Islands on the lake
Of the numerous islands on Lake Kariba, only two are inhabited, Chete and Chikanka, although trips to another two, Zebra and Sekula, can be seen on game-viewing trips. Maaze Island and Mashapi Island can be visited from the Clubhouse or the Guesthouse.
'Siamwiinga' on Lake Kariba Tricia Hayne
It's not every day that a safari trip throws up an opportunity for sailing, but if you're bound for Chete Island, this is very much part of the experience. The three-sailed 30ft (10m) Siamwiinga (the name means 'trimaran' in the Chi-Tonga language) is the favoured means of transport of those at Chete, which means that most guests bound for the island will find themselves and their luggage bundled on board at the mooring on the mainland at Sinazongwe for the short crossing to the island.
With the prevailing wind blowing across the lake, it's a reach in both directions for the transfer, so the crossing involves no laborious tacking; should the wind be blowing in another direction, or if it's slightly rough, then the passage is made under motor. Then, the rhythmic throb of the engine can be heard for several hundred metres across the water.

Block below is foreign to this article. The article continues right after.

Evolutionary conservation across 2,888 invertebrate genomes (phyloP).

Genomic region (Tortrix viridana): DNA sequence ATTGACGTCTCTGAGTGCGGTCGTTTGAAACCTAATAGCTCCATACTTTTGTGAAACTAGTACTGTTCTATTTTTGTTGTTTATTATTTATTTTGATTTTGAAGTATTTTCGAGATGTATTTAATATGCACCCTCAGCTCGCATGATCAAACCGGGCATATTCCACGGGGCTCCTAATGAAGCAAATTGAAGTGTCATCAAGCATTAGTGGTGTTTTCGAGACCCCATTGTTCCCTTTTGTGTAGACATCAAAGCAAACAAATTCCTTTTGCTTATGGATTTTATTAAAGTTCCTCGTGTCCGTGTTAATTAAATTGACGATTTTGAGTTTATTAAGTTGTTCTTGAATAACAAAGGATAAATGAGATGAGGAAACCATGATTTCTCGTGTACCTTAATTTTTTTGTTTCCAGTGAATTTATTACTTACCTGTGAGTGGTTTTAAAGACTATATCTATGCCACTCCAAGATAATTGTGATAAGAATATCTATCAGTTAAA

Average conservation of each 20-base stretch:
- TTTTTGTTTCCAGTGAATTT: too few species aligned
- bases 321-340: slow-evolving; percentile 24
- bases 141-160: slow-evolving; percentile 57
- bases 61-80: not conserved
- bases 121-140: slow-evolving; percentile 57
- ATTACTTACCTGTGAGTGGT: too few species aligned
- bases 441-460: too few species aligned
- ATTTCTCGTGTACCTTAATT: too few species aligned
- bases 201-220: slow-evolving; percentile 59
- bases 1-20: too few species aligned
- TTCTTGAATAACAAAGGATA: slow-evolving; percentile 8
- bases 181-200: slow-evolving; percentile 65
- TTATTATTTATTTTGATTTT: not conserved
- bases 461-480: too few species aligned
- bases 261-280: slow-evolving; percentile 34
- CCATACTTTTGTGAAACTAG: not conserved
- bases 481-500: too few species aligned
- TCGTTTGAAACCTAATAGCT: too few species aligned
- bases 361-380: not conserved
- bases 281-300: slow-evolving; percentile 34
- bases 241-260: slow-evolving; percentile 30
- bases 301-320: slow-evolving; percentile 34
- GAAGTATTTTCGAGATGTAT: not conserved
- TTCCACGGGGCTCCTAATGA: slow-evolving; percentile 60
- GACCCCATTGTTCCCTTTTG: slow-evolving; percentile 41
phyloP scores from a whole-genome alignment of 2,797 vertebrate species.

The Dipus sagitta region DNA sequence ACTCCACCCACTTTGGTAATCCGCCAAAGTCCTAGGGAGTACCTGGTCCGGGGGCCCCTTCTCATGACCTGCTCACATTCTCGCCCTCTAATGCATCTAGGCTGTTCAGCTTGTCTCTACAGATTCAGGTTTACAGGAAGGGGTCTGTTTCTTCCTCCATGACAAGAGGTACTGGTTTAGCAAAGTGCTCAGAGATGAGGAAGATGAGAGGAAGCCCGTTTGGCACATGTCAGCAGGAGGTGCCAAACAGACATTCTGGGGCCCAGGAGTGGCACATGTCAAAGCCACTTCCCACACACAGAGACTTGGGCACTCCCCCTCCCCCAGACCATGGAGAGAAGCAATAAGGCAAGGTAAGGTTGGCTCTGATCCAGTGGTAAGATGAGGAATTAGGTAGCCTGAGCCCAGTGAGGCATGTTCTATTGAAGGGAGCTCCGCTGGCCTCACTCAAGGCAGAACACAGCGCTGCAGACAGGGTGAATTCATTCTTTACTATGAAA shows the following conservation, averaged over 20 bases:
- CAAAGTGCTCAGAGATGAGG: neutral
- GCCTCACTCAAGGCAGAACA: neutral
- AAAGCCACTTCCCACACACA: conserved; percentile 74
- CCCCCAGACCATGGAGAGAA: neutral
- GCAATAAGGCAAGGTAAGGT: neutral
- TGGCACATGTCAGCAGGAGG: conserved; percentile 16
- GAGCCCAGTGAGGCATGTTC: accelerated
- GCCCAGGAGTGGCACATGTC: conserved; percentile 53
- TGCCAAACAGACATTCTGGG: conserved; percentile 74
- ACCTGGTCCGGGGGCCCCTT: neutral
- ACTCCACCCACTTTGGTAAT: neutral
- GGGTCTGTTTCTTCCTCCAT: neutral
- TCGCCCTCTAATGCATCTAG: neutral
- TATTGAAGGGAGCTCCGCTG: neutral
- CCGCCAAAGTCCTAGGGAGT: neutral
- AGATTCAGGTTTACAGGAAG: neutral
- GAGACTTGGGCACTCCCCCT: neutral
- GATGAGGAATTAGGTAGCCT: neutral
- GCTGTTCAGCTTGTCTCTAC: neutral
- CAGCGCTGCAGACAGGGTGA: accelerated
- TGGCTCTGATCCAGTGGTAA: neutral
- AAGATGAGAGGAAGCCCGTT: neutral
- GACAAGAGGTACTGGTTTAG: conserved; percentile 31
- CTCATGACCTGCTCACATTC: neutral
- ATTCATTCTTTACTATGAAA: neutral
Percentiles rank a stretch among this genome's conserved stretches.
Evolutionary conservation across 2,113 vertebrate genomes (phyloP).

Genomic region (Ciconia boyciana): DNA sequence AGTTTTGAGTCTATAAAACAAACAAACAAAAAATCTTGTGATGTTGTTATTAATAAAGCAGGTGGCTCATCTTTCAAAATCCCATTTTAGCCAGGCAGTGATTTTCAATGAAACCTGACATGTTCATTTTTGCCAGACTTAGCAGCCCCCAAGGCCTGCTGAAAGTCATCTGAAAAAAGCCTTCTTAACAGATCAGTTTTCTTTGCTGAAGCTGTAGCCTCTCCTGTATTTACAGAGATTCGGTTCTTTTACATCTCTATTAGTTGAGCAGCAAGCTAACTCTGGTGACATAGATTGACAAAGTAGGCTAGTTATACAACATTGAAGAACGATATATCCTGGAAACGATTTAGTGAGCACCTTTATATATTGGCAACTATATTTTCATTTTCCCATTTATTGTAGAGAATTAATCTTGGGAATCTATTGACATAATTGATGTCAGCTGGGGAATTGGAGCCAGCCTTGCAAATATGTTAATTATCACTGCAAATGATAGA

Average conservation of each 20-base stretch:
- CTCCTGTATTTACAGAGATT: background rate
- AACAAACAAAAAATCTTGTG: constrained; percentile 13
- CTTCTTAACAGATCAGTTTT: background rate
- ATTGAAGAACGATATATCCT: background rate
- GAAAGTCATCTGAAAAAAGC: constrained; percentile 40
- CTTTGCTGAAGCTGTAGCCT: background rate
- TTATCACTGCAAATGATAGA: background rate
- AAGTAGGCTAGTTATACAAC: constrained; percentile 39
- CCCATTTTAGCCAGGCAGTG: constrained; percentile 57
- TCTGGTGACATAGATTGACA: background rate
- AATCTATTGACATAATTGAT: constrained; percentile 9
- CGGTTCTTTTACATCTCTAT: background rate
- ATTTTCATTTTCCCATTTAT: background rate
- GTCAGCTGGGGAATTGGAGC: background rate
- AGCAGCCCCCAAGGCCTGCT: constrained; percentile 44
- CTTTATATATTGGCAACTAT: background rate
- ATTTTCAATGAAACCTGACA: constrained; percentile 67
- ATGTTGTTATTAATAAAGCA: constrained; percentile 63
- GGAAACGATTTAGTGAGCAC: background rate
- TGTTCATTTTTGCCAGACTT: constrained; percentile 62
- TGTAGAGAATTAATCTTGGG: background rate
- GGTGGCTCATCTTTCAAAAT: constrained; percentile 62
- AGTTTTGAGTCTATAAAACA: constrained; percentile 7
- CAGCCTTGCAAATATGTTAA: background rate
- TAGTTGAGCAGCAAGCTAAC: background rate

For those keen on sailing, longer trips on the lake offer a really unusual experience. Navigating in these waters throws up some unusual challenges, even when it's calm; when it's windy, expect to get wet, though in these temperatures that's no great hardship. It's a somewhat eerie passage at any time, as the boat is steered through the skeletal trees of drowned forests that break the usually calm surface, topped by the occasional lone fish eagle. Here and there, kapenta rigs loom large; those twinkling night-time lights belie the ugly reality of the exposed life on board these rusting, twin-hulled pontoons. Life is tough for the fishermen, who spend up to three weeks on board, with precious little shelter from either the sun or the occasional storms that lash the lake. Towards the shore, attractions take on a very different form. Here, where the occasional crocodile basks in the sun and hippos can be heard grunting in the distance, the sight of an elephant near the jetty as the old trimaran draws near to Chete Island seems nothing short of surreal. Don't miss it.